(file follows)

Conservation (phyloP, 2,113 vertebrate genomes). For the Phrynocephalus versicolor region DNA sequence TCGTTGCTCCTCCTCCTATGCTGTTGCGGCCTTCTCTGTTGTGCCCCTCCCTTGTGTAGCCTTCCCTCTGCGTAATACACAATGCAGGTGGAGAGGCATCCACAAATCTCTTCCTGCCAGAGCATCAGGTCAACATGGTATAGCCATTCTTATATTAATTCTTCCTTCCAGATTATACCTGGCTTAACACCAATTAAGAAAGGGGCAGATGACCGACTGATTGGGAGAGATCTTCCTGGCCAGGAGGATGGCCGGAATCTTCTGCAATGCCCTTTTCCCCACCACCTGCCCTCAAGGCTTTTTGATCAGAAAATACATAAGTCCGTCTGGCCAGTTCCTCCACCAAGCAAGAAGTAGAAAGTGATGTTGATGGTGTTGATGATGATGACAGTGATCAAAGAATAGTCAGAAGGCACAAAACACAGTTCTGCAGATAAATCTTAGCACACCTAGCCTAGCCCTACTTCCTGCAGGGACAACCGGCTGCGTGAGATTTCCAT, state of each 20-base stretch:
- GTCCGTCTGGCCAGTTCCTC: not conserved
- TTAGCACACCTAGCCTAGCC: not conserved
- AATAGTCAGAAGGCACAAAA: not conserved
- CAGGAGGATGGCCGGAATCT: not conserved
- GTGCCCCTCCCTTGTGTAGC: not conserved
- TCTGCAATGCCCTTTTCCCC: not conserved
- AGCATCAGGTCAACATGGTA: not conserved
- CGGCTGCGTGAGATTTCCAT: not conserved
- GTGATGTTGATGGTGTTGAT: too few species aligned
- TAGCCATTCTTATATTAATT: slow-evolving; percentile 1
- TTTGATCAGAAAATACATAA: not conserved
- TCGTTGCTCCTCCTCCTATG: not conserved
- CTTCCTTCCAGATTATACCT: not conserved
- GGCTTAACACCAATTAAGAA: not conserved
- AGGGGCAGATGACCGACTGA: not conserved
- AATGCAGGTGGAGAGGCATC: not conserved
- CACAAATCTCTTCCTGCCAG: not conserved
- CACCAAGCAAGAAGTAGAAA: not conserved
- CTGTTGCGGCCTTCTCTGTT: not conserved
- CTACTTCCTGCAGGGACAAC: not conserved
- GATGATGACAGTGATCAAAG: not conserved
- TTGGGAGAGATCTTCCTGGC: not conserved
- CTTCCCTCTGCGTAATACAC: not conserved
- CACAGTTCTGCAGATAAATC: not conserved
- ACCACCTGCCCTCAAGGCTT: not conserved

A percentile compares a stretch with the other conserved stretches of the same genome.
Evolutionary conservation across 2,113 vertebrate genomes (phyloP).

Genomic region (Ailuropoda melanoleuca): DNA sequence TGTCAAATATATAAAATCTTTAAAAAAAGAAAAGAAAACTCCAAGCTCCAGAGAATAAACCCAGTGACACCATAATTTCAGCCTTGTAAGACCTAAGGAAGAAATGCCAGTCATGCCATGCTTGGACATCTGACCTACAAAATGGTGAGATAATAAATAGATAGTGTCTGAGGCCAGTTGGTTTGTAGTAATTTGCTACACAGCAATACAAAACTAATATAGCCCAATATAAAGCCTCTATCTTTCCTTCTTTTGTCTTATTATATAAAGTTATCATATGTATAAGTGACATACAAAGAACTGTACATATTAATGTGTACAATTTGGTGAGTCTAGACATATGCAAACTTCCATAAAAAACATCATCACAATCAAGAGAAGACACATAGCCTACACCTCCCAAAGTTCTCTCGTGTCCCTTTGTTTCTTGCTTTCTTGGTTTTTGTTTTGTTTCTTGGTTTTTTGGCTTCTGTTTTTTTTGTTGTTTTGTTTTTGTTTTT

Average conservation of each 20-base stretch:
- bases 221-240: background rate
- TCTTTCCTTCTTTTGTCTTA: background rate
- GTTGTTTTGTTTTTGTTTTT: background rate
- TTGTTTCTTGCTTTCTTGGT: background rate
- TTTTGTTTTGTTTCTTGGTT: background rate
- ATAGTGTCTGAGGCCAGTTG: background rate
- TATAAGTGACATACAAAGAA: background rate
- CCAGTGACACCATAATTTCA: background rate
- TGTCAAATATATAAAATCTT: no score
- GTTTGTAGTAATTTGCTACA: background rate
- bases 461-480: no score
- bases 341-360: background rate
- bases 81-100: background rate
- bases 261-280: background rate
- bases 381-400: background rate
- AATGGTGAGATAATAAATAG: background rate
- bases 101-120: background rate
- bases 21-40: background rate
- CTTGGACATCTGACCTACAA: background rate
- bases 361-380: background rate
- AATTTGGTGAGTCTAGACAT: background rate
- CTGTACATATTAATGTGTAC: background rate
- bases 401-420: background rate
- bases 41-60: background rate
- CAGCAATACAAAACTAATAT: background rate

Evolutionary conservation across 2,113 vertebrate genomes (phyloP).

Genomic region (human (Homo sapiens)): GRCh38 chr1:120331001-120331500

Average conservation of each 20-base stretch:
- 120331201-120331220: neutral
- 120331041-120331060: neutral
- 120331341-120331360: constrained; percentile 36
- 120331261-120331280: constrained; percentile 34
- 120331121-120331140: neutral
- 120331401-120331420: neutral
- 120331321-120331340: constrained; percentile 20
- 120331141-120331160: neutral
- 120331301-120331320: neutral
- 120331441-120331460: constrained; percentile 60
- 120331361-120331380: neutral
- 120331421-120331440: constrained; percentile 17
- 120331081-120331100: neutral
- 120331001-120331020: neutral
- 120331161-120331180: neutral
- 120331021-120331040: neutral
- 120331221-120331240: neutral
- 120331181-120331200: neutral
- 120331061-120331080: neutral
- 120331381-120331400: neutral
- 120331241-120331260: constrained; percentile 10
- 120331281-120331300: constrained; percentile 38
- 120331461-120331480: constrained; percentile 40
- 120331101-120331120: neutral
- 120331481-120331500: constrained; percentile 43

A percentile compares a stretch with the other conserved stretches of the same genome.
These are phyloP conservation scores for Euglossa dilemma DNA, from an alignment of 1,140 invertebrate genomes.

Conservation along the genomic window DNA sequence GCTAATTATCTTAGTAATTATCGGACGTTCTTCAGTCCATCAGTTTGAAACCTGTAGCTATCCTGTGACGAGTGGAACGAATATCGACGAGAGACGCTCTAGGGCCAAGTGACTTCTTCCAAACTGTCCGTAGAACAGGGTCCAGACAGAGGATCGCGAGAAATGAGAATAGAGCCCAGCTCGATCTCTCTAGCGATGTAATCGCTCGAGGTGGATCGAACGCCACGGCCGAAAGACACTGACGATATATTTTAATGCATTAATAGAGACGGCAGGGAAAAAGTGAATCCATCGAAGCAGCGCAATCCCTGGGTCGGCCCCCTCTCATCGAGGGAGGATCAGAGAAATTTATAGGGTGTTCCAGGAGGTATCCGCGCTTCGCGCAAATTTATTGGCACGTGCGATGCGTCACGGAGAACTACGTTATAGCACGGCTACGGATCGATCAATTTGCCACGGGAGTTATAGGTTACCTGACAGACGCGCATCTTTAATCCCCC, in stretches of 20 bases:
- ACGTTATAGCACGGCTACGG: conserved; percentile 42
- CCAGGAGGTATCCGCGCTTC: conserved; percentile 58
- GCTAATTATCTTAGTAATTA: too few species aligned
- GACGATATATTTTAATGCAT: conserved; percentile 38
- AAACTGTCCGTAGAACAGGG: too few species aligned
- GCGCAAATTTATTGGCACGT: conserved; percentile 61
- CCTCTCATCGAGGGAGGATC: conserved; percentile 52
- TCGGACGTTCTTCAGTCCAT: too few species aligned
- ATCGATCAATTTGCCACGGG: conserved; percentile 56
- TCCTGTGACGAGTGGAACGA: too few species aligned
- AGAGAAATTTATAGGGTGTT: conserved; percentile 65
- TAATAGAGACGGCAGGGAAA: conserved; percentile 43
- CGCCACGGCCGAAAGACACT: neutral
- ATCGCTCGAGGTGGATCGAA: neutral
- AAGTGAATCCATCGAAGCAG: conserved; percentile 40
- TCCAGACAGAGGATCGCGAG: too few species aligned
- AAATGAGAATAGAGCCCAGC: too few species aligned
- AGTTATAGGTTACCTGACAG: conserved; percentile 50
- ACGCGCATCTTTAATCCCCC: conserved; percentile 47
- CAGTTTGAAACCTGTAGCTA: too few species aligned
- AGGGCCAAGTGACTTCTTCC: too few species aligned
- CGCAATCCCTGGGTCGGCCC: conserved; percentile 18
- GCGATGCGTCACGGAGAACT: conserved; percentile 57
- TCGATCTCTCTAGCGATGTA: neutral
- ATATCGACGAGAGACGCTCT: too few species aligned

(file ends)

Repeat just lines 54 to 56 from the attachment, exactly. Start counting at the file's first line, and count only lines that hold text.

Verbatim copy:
- bases 41-60: background rate
- CAGCAATACAAAACTAATAT: background rate

Evolutionary conservation across 2,113 vertebrate genomes (phyloP).